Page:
For land managers and ranchers who rest and rotate pastures — leaving them ungrazed for consecutive seasons to allow native grasses to flourish — virtual fencing “is how you create more grass,” says Pat Luark, who has grazed his family’s cattle on public lands near his ranch above Burns for more than 60 years.
A few years ago Luark joined Wallner in mowing down juniper that covered 96% of about 280 acres of public land where he grazes cattle near his family’s property. They seeded the acreage and strategically located cattle on the freshly seeded land using virtual fencing, allowing the animals’ cloven hooves to aerate and stomp the seeds into the ground. Then they let those seeds grow.
“It’s waving grass almost waist-high up there now,” says Luark, noting that the pasture is now 48% covered in grass. “We can stop erosion, cut out weeds and we can curb our carbon problems if we manage this grass and range right with rest and rotation. It’s amazing how resilient this ground is. The most sustainable thing agriculture can do is raise more grass. All our problems will start to fade away as we grow more grass on public land. Virtual fencing is an important tool to do that.”
After another season of rest for the pasture above the Colorado River, Wallner says a rancher plans to use water harvested and collected in a small pond and a virtual fence to turn the high mountain meadow into rangeland. The rancher and BLM soon will sprinkle fresh seed on the pasture and the cows’ hooves will churn the dirt. Not only will the grassy pastures offer more robust grazing, but they serve as fire breaks between the thick forests of pinyon and juniper, Wallner says.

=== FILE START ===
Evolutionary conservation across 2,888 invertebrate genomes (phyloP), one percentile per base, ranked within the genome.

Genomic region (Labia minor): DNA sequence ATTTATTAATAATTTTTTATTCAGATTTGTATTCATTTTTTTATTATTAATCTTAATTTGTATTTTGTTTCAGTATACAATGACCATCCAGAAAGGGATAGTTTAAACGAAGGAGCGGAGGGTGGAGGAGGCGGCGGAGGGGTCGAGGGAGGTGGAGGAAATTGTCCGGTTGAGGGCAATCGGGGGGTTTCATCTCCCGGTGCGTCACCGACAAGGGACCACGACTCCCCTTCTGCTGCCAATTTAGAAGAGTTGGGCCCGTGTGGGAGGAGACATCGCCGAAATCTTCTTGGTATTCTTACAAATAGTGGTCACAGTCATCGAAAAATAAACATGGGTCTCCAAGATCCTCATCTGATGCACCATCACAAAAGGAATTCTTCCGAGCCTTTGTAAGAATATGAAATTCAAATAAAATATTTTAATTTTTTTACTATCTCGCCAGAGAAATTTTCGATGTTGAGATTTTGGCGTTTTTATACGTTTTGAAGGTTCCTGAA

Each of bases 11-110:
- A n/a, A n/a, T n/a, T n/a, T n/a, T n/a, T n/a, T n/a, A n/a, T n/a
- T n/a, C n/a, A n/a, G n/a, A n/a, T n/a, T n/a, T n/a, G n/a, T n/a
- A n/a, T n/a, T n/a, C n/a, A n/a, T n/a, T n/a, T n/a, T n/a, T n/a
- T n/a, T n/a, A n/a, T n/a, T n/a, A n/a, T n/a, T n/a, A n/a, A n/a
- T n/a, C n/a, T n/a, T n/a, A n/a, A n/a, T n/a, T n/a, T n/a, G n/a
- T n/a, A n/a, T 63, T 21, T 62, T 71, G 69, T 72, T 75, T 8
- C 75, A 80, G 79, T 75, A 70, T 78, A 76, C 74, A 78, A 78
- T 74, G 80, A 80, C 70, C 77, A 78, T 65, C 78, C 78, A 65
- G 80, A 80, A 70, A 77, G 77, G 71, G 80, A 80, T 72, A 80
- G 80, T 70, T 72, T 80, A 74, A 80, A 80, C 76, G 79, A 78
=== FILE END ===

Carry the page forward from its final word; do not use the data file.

“This is the kind of exciting management that is coming up that you could never do without a virtual fence,” Wallner says.
It takes a bit for the cows to figure out how the virtual fences work. The collars — offered by virtual fence company Vence — work like a dog shock collar. They vibrate and emit beeps and tones as cows near borders. Ideally the cows learn to turn away when they feel that buzz or hear that beep. If they keep going they get a zap.
Typically ranchers spend a few weeks teaching their cows how to respond to the buzzing, beeping and zapping. After the animals figure out the system, they are moved onto the range.
The younger cows who are venturing into rangeland for the first time learn quickly. The older cows that have been to a particular area before are harder to train.
“We are finding that the old cows who know where to go, they kind of break the rules,” Wallner says. “They are the violators who can untrain the herd.”
The BLM spends about $8,100 to $10,000 to build the solar-powered, camo-painted towers on its managed land. Each tower has a guaranteed range of 12 miles but often can bounce fencing signals 20 miles or more.
Wallner says her office looks at the towers as infrastructure investment in rangeland land and wildlife habitat improvements.
“We see a lot of benefits to going virtual,” says Wallner, noting how the agency spends less on maintenance on cattle guards and doesn’t have to worry about recreational users leaving gates open. “We have less materials to buy. We pay less for labor. It helps wildlife. We don’t need dozers to build fence lines. We don’t need (lengthy environmental study through) NEPA for new fences.”